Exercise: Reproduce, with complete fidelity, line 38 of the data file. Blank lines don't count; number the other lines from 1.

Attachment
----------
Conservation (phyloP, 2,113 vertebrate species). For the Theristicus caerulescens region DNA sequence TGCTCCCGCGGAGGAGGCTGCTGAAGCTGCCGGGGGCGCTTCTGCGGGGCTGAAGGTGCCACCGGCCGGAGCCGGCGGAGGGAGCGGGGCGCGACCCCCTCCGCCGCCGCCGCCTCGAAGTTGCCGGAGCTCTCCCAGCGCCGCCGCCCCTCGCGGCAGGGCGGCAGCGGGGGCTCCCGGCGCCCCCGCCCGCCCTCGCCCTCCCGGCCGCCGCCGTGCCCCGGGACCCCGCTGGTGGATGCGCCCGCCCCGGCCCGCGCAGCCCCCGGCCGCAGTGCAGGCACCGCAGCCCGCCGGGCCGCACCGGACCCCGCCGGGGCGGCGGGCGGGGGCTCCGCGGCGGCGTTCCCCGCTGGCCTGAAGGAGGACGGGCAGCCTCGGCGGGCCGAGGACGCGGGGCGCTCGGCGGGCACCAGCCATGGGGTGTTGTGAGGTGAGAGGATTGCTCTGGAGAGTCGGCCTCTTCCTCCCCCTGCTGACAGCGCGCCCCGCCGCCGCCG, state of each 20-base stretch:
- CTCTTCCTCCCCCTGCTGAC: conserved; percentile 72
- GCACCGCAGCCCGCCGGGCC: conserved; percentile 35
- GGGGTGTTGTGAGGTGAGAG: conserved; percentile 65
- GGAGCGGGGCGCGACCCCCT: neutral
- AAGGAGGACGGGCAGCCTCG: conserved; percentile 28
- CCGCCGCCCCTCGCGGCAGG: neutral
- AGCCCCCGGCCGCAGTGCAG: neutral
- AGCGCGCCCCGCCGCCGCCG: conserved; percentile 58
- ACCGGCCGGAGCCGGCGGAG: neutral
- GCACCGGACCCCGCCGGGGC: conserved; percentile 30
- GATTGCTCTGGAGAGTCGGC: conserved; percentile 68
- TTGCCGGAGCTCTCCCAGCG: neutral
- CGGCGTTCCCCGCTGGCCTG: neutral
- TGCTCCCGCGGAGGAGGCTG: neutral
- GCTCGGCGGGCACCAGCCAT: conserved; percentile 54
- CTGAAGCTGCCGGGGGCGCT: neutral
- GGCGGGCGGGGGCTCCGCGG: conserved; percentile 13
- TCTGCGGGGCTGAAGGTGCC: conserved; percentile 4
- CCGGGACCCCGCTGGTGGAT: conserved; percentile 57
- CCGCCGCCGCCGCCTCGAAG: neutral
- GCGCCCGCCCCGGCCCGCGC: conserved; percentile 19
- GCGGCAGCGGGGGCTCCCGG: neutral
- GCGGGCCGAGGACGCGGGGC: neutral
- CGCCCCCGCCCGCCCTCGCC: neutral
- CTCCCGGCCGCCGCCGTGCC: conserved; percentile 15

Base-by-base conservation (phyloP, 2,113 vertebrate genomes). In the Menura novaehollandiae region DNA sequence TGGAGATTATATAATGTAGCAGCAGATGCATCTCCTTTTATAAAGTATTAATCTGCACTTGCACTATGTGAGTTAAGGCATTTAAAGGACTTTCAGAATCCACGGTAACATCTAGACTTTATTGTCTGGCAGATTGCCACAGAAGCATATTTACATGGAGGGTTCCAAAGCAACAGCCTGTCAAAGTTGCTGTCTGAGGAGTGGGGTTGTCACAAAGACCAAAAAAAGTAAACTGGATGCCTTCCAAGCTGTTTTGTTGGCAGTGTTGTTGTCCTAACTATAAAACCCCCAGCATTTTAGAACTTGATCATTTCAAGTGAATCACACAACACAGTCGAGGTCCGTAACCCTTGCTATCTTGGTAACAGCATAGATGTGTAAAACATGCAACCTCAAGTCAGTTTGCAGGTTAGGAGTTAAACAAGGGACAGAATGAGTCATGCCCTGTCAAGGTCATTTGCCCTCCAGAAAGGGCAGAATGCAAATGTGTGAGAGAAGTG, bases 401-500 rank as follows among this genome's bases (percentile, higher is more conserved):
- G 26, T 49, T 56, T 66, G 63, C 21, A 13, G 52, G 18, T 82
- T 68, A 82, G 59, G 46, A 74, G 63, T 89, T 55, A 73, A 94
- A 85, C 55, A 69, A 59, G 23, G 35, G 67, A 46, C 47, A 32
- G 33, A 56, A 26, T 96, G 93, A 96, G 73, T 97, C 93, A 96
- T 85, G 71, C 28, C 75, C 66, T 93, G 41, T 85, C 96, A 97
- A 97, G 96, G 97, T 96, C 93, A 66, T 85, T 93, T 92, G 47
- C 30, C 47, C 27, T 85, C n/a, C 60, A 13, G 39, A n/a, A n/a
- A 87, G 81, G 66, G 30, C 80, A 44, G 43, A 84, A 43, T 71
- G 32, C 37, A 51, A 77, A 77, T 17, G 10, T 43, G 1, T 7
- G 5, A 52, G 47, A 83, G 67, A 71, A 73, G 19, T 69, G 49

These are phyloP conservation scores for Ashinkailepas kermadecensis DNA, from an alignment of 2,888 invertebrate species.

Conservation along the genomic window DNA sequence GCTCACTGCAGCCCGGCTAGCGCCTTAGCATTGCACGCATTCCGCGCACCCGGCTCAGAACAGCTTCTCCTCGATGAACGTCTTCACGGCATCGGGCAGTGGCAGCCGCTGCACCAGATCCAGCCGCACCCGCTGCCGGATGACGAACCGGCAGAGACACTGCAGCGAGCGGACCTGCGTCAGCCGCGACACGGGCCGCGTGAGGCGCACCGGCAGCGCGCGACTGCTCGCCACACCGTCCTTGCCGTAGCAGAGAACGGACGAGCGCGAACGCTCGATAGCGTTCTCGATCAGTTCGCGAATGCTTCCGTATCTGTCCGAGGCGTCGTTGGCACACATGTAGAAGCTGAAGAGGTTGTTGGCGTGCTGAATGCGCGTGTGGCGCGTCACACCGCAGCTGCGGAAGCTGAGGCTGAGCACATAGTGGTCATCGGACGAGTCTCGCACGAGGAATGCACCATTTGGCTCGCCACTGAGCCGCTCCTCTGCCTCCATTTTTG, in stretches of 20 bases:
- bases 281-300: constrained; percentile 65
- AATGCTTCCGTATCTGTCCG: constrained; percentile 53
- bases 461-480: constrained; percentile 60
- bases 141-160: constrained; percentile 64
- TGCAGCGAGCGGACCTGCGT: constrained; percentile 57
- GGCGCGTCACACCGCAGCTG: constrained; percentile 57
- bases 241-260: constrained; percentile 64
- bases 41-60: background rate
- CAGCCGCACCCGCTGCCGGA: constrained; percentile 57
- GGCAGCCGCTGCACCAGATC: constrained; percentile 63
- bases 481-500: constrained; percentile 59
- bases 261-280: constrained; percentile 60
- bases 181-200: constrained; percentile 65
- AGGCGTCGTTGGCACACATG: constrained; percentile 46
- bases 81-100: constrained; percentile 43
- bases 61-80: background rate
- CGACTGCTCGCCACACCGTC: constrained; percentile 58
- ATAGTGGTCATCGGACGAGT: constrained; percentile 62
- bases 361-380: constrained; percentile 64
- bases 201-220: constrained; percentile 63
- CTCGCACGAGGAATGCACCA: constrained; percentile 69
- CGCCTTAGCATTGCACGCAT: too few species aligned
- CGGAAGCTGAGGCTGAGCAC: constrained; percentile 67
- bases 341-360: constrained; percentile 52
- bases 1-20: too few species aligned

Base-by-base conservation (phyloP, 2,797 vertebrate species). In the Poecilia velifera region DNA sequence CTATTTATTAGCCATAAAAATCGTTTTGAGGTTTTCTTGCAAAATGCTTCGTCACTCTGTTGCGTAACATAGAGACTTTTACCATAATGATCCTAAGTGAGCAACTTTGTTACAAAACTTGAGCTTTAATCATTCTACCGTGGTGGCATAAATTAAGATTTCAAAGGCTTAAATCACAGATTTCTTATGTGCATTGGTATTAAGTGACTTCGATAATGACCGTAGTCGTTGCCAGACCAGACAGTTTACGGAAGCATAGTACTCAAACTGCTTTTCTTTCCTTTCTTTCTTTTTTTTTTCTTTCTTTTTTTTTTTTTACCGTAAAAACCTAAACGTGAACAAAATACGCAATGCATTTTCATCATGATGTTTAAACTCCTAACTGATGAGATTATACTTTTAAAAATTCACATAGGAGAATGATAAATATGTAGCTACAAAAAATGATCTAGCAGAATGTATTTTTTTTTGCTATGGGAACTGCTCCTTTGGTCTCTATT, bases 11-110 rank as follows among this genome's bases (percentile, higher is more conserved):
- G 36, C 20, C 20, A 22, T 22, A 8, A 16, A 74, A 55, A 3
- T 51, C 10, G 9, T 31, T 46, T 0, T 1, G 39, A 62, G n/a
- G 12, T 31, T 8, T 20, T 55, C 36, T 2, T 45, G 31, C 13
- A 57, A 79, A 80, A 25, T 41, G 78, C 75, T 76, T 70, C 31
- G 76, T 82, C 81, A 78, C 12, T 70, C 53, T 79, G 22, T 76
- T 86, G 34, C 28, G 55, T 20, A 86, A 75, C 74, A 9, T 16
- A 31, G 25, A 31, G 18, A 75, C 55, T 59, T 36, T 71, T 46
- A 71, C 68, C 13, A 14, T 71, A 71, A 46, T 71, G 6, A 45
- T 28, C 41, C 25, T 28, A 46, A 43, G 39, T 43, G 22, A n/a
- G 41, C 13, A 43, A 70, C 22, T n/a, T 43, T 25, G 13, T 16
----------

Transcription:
These are phyloP conservation scores for Ashinkailepas kermadecensis DNA, from an alignment of 2,888 invertebrate species.